The first European crusaders of the Holy Land were inspired by the fame and fortune awarded to the Norman conquerors in Europe, a new book shows.
Many of those who went to the Middle East were descendants of Normans who gained control over England, France and Italy. Their exploits became the model for the First Crusade.
The book, by Professor Levi Roach from the University of Exeter, tells the gripping story of how the Normans took over much of Europe, North Africa, Middle East and their impact on those regions – which include Ireland, Scotland and Wales.
William the Conqueror sought papal endorsement for his invasion of England, and Robert Guiscard and other Normans who led the Norman invasion of Italy claimed their battles were driven by faith.
Empires of the Normans shows how the Crusades represent a development of such practices, with papal approval now taking on a decisive role.
Professor Roach said: “Norman dominance of Europe went on inspire the first crusades in the Holy Land. The First Crusade was led by Normans from Normandy and southern Italy and was informed by earlier Norman activity. It was the successes of the Conqueror and Guiscard which had first shown the western European aristocracy what could be achieved by risky ventures in foreign lands. And often a direct connection can be drawn between these early Norman conquests and the First Crusade.”
One of the most prominent of the crusaders was Bohemond of Taranto, who didn’t find an inheritance in Italy and the Adriatic and marched east in search of fame and fortune.
Another leading figure was the southern French count Raymond of Saint-Gilles, who had been married to Matilda of Sicily, Bohemond’s cousin. Raymond looked jealously on at the Hauteville successes, and crusading offered an opportunity to match them.
Foremost among those with Normandy connections was Robert Curthose, William the Conqueror’s eldest son, his cousin Odo of Bayeux and Robert II of Flanders.
Two other prominent crusaders, the brothers Godfrey and Baldwin, were the younger sons of Eustace of Boulogne. Stephen of Blois, perhaps the grandest of all the princes to join the expedition, was married to the Conqueror’s daughter Adela.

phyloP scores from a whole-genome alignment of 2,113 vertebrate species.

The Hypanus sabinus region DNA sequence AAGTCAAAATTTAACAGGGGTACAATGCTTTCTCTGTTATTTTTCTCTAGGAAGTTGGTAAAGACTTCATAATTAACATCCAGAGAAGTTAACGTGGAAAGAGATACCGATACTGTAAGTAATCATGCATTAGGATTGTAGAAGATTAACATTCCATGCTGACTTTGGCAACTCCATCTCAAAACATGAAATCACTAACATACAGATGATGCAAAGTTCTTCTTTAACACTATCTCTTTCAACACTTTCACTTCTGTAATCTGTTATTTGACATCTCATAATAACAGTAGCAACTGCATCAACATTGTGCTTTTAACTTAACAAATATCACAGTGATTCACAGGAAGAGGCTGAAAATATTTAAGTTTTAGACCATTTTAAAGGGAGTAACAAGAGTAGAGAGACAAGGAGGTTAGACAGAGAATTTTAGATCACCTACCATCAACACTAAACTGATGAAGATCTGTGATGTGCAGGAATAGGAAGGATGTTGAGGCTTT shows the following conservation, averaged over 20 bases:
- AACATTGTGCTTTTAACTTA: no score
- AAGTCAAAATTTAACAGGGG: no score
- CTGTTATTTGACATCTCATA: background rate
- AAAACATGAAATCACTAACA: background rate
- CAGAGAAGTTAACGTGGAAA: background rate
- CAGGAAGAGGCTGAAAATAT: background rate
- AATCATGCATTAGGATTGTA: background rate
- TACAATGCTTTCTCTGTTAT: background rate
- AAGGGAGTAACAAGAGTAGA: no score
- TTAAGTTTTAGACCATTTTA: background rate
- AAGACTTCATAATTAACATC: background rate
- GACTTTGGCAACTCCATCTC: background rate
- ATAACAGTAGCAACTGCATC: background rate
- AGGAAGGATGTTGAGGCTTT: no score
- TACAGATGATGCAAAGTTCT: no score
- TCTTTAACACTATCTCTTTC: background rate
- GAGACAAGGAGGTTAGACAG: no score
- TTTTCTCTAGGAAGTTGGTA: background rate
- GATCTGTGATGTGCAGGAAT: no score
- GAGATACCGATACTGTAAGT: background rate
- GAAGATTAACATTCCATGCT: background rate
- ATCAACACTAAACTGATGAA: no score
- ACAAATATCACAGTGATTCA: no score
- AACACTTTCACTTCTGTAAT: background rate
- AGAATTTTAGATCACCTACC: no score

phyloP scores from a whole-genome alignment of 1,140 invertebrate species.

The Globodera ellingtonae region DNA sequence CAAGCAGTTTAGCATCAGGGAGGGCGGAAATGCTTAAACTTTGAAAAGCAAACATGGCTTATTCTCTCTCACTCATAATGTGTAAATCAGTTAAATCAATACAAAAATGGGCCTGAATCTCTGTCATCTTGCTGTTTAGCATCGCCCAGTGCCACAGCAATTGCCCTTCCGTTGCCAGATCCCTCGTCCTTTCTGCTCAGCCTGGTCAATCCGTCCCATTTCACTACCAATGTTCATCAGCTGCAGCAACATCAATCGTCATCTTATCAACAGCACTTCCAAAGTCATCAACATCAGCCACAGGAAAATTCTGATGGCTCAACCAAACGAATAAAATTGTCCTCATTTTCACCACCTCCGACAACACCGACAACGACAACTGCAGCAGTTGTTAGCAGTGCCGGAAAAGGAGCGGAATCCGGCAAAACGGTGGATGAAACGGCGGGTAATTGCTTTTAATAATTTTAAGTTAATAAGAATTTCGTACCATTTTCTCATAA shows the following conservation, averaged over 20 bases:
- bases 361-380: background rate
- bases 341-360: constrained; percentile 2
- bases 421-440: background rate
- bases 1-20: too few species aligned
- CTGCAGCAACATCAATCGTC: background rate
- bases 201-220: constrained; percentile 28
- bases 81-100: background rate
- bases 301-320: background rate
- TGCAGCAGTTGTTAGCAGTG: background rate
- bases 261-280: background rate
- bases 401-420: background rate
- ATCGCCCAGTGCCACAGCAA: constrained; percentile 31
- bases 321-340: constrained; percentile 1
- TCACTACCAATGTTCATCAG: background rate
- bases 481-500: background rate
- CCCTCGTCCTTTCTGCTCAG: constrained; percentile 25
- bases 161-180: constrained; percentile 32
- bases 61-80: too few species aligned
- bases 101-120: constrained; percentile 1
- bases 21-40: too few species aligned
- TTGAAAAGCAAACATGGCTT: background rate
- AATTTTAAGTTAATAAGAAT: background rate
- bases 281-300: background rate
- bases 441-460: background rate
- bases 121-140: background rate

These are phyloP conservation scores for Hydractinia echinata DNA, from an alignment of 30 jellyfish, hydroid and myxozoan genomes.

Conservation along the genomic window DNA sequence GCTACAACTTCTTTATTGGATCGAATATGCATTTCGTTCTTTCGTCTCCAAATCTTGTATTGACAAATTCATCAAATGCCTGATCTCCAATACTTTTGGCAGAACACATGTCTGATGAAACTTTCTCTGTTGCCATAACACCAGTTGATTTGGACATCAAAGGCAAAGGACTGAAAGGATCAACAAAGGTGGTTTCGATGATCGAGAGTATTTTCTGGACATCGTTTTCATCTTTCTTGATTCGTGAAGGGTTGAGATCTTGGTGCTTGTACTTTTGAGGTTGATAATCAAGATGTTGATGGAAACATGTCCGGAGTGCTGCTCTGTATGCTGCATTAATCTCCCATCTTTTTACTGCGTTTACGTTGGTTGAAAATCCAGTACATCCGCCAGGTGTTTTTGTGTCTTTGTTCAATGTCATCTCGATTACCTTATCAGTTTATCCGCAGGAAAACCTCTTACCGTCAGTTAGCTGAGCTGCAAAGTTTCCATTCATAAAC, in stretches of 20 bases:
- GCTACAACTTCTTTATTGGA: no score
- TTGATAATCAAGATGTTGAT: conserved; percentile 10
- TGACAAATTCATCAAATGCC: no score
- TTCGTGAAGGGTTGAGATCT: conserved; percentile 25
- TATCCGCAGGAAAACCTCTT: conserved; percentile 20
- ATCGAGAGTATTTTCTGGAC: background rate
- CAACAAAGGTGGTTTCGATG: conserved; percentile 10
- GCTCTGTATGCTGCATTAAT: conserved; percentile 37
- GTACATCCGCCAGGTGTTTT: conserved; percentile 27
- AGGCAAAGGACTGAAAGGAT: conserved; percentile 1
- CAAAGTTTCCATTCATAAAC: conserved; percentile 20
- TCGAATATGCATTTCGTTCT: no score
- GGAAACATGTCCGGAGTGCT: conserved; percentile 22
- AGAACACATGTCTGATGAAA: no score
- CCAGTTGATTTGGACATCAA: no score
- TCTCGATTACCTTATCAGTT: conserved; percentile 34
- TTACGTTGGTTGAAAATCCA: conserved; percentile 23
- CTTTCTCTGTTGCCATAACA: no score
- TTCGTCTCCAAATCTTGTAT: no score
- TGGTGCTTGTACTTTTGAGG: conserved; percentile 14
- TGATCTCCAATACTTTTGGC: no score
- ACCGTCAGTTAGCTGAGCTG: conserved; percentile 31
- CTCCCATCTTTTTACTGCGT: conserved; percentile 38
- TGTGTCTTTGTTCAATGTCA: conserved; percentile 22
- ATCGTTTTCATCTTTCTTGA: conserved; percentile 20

The book also tells the story of the Norman conquest and settlement of Italy, which unlike England was a piecemeal affair which took place in the 1030s and 1040s. The earliest Normans came as mercenaries, only slowly putting down roots; and there was almost always more than one group active at a time. Norman success stemmed from skilled warfare training they received in Northern France. William the Conqueror’s battles in England were inspired by the Norman conquest of Southern Italy.
Professor Roach said: The Italian Normans were not unified. Unlike in England, where conquest was planned and directed by a single will, in Italy it evolved slowly and organically from a series of loosely associated initiatives. Some men first came as pilgrims, others as mercenaries; some wanted land, others were (for the time) happy to make do with financial reward. No-one set out to conquer the south, which was only a confluence of unforeseen circumstances.”
“The Norman buccaneering spirit comes from the myths and legends Normans told themselves. They were very aware that to be Norman was to be descended from Vikings. Previous success gave warriors a can-do attitude when they moved into other areas and gave them the confidence to carry out risky ventures. Most people and their families moved to settled in a different country and this gave them confidence.
“There was a brazenness to their work, a competitiveness which drove them. They couldn’t bear to be beaten to anything by anyone else. You only need to look at the Cathedrals they left behind – each bigger and better than those previously build. They were similar to the Victorians with their constant desire for more.”